Genfit, once considered among the frontrunners in the biotech race to commercialize a treatment for nonalcoholic steatohepatitis (NASH), has come up short. The French company said Monday that its investigational treatment, elafibranor, did not meet the main goal of a late-stage trial evaluating its ability to resolve the fatty liver disease without worsening related scarring.
That’s according to an analysis of interim data from the RESOLVE-IT study, which looked at results from about 1,000 patients of the roughly 2,000 enrolled in the trial after 72 weeks.
Genfit (NASDAQ: GNFT) CEO Pascal Prigent, speaking on a conference call Monday, said early data from the randomized trial revealed a response rate of 19.2 percent in the patients who received 120mg of the drug once daily compared to 14.7 percent of patients who received a placebo.
Despite numerically beating the placebo, elafibrinor’s results were not enough to be statistically significant, the company said. Prigent characterized the response rate for the placebo group as unusually robust compared to similar NASH trials.
“Although the response rates observed within elafibranor treatment were broadly aligned with our initial expectations, the trial result showed a placebo response that was significantly higher than what we anticipated,” he said.
The Genfit drug also didn’t hit statistical significance on secondary measures related to improving fibrosis and metabolic parameters.
Last month SVB Leerink analyst Thomas Smith assigned the drug a 55 percent probability of meeting its main goal and a 40 percent chance of missing it. Smith assigned a 5 percent probability to a worst-case scenario in which a safety issue emerged, affecting elafibranor’s potential in primary biliary cholangitis, a chronic liver disease for which Genfit is also evaluating the drug. Genfit reported elafibranor’s safety and tolerability in RESOLVE-IT was consistent with previous studies.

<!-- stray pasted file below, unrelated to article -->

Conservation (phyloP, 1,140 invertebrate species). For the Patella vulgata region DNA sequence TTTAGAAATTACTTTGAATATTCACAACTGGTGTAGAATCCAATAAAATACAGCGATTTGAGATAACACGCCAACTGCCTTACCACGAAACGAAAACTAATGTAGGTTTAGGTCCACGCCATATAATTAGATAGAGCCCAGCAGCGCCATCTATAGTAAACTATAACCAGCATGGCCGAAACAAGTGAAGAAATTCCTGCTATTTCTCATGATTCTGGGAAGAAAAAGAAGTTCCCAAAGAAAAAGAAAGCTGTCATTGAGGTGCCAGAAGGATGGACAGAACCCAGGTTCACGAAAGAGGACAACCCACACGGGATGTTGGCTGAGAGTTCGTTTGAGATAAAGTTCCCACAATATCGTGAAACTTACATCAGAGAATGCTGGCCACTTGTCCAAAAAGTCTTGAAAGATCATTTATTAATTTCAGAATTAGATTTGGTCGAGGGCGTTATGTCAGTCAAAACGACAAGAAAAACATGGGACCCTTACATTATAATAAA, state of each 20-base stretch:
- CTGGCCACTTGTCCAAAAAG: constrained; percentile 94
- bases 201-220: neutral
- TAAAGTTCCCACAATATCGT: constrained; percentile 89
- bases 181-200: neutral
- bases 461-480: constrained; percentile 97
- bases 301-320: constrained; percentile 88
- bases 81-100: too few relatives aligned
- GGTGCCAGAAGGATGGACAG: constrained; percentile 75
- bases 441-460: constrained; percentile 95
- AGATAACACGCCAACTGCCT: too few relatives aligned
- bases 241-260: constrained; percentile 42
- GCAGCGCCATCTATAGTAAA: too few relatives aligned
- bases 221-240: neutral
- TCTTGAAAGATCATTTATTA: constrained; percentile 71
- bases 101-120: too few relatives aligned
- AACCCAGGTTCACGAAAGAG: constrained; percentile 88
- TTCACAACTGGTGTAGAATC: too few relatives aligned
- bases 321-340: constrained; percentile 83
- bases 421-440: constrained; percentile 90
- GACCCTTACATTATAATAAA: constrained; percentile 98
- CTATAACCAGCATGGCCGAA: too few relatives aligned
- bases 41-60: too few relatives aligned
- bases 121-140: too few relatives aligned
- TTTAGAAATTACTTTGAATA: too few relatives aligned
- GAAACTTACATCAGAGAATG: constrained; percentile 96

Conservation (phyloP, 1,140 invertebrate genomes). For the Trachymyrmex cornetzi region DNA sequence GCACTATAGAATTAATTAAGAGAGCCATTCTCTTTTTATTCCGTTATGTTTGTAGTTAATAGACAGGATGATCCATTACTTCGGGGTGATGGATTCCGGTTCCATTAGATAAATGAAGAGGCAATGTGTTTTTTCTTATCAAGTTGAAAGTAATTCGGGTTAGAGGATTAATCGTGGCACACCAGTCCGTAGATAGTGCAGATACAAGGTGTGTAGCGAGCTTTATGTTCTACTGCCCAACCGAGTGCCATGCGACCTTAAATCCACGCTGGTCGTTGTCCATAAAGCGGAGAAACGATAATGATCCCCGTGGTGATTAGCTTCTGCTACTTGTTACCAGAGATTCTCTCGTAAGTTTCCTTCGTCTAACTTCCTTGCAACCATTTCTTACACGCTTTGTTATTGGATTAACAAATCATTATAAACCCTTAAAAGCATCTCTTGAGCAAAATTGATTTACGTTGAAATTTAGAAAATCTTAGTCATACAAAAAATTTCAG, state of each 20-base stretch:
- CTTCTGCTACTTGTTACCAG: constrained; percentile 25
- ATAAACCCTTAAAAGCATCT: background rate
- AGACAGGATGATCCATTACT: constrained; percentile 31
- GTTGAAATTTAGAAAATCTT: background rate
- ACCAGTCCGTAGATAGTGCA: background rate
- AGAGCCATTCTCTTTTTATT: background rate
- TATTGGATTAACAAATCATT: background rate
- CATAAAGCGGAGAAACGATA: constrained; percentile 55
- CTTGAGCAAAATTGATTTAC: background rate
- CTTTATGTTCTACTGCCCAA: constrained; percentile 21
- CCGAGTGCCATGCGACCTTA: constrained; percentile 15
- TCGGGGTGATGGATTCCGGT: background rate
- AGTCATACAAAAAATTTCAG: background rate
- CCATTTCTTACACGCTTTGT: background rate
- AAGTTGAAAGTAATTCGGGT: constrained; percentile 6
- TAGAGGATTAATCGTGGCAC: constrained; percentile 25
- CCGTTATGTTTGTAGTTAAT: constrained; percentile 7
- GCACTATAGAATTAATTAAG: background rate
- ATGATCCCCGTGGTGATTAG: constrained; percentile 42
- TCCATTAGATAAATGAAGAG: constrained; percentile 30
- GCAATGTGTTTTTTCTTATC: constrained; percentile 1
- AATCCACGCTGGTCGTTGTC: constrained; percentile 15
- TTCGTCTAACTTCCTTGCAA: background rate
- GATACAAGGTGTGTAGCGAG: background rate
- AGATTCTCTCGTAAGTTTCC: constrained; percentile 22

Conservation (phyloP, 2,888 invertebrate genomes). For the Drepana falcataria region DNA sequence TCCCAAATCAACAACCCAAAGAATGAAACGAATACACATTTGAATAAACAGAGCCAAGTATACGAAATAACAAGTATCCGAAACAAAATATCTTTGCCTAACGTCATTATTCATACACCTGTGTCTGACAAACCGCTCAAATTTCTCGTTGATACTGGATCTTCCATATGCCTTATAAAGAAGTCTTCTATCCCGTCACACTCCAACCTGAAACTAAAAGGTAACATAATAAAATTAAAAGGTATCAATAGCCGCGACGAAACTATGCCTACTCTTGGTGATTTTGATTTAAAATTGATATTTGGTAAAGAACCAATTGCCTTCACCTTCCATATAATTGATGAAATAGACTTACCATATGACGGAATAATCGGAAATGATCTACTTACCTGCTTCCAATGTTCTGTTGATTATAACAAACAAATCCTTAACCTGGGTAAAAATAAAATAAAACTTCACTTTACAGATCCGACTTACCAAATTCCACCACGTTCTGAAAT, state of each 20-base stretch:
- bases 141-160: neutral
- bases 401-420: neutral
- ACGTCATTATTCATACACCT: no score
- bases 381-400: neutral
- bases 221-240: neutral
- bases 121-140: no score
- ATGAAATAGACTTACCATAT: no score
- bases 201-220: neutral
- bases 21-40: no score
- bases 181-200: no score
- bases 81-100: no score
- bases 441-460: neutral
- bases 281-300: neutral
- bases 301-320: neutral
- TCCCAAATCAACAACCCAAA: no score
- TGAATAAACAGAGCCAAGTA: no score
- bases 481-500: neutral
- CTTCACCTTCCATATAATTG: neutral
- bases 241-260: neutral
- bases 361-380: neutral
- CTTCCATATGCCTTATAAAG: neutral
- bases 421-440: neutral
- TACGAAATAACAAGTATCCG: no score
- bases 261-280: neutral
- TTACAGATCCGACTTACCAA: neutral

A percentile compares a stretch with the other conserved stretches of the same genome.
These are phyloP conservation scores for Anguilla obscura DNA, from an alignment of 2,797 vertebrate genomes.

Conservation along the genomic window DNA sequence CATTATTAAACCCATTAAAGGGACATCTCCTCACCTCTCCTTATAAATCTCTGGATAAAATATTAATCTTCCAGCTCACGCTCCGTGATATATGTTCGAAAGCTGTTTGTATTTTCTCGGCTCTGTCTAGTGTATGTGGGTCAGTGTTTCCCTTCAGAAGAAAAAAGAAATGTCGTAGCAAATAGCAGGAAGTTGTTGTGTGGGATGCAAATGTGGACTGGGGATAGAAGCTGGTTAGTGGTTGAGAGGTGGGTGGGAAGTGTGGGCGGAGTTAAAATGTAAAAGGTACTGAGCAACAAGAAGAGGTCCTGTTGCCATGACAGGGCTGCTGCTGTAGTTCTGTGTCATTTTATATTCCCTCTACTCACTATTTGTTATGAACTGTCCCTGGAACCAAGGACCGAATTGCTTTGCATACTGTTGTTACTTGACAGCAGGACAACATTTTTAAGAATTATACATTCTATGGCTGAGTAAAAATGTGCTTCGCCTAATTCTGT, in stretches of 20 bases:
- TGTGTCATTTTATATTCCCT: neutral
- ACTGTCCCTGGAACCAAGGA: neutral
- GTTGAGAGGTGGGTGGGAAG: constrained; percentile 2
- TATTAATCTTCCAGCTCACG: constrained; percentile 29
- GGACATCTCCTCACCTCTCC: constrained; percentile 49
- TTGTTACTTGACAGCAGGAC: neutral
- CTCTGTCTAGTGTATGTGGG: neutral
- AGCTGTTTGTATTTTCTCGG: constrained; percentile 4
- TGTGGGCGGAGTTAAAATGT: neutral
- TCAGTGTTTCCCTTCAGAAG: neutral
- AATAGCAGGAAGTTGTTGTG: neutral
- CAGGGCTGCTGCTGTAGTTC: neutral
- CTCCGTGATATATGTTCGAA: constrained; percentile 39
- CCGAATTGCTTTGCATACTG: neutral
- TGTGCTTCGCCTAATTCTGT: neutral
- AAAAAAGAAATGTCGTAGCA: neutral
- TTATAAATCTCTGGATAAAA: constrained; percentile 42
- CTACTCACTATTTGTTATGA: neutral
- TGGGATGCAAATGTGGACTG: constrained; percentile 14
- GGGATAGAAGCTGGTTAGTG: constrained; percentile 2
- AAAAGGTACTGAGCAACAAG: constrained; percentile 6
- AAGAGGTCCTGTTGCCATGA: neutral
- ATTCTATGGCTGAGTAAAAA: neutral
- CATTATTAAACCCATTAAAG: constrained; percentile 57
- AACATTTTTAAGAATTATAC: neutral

Smith, in the April research note, said the company’s share price would likely fall by about 60 percent to $8 per share if it were to miss the study’s main goal. Genfit announced the trial failure after market close Monday; its shares, which closed at $21.70, fell by nearly 50 percent in after-hours trading.
There are no FDA-approved drugs for NASH, a quickly growing condition that causes liver inflammation and scarring and, for patients in whom it progresses to liver failure, requires a liver transplant. Other companies have also struggled in advancing drugs for the condition, including Foster City, CA-based Gilead Sciences (NASDAQ: GILD), whose most advanced candidate to treat the fatty liver disease, selonsertib, failed two Phase 3 trials in 2019.
However, it’s possible this is the year the first NASH treatment will receive an FDA nod. A treatment developed by New York’s Intercept (NASDAQ: ICPT) is currently under review by the agency, whose decision is anticipated by late June.
Prigent said Genfit will decide whether to stop, amend, or continue RESOLVE-IT after completing additional analyses and talking with regulators.
Typical placebo response rates in most NASH trials are in the 5 percent to 9 percent range, he said.
“This is intriguing, and we want to better understand the discrepancies,” he said.
He emphasized, however, that Genfit has no route to approval for the drug in NASH given the interim analysis from the trial, which was conducted at sites across 25 countries. The company plans to present full results from the study at a medical meeting in the second half of the year.
In the meantime, the company says it will continue as planned with a Phase 3 trial evaluating elafibranor as a treatment in patients with primary biliary cholangitis and development of NIS4, a diagnostic test for NASH designed to replace biopsies. Prigent said the company is also considering potential additions to its pipeline.